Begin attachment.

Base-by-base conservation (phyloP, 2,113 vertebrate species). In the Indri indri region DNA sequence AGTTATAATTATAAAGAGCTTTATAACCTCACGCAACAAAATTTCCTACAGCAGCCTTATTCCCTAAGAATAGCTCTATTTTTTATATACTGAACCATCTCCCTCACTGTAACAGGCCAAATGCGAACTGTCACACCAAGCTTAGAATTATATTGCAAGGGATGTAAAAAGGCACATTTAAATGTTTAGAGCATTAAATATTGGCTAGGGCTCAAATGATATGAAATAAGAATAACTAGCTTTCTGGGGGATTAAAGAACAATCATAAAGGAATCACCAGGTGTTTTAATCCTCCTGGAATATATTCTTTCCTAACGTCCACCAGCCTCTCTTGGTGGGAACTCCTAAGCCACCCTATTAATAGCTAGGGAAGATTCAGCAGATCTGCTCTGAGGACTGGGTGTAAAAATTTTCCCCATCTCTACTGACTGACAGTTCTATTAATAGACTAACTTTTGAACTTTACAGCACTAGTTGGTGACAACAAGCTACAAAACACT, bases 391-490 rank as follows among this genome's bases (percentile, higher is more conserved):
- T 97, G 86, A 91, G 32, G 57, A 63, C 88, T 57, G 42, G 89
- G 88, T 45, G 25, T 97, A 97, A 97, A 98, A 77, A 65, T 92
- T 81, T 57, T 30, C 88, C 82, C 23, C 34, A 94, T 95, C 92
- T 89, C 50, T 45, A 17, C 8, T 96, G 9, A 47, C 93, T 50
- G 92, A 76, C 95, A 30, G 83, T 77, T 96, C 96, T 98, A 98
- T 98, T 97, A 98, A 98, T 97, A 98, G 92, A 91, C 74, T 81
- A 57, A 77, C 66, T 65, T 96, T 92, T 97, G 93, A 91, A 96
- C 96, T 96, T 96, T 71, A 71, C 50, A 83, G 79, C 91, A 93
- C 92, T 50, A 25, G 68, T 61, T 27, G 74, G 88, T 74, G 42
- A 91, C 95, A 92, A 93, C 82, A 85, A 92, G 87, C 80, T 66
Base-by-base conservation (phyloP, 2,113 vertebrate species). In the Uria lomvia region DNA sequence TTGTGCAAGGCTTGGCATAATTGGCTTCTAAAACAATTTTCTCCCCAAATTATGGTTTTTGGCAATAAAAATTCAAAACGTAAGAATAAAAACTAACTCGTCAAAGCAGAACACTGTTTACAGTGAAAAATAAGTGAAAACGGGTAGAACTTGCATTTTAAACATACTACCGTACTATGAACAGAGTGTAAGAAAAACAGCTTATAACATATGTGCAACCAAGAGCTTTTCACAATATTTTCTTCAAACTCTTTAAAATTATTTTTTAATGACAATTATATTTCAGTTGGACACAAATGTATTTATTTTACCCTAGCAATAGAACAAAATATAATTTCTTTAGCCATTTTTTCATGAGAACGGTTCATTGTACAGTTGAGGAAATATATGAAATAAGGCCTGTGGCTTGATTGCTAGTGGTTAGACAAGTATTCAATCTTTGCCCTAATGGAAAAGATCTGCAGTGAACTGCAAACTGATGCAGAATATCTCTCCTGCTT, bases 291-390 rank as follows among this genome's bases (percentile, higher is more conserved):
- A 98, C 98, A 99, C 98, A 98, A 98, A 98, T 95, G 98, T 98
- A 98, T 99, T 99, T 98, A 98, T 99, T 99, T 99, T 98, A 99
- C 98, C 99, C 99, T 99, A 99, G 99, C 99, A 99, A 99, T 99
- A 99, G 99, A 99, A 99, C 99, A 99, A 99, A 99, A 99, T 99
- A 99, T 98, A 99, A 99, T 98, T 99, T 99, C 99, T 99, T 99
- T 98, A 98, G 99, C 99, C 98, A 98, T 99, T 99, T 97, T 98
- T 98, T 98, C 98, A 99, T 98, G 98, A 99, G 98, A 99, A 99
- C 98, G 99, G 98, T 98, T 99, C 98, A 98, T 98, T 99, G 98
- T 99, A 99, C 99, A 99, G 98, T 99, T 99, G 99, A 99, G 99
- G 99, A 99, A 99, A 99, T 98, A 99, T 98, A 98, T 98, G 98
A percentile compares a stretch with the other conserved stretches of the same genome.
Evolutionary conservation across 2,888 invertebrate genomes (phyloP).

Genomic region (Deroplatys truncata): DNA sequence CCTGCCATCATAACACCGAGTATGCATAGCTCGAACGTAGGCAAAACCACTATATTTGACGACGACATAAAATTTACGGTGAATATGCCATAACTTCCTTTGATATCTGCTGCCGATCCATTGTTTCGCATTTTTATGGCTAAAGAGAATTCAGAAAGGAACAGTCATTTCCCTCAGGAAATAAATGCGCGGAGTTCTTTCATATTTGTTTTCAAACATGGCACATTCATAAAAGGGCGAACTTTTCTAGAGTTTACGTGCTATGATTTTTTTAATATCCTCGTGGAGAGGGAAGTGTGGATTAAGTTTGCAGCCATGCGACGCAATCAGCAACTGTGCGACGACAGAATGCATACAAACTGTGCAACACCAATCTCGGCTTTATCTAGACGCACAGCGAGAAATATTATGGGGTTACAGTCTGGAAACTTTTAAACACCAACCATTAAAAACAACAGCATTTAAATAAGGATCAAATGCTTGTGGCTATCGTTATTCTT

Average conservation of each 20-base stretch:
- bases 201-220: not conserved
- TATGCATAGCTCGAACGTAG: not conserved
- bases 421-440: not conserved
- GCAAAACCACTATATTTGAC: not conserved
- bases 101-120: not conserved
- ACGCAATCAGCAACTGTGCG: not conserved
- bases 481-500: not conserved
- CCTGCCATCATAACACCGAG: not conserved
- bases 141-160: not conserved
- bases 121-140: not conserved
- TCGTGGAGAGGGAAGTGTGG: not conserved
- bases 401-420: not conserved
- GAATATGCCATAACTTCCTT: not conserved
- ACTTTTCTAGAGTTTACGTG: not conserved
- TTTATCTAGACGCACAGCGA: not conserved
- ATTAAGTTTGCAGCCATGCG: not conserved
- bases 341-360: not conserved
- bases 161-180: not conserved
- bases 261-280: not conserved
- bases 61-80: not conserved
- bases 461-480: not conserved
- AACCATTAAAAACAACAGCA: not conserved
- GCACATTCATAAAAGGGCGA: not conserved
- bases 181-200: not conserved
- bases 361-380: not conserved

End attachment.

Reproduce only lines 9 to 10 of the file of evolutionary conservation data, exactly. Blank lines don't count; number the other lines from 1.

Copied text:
- C 96, T 96, T 96, T 71, A 71, C 50, A 83, G 79, C 91, A 93
- C 92, T 50, A 25, G 68, T 61, T 27, G 74, G 88, T 74, G 42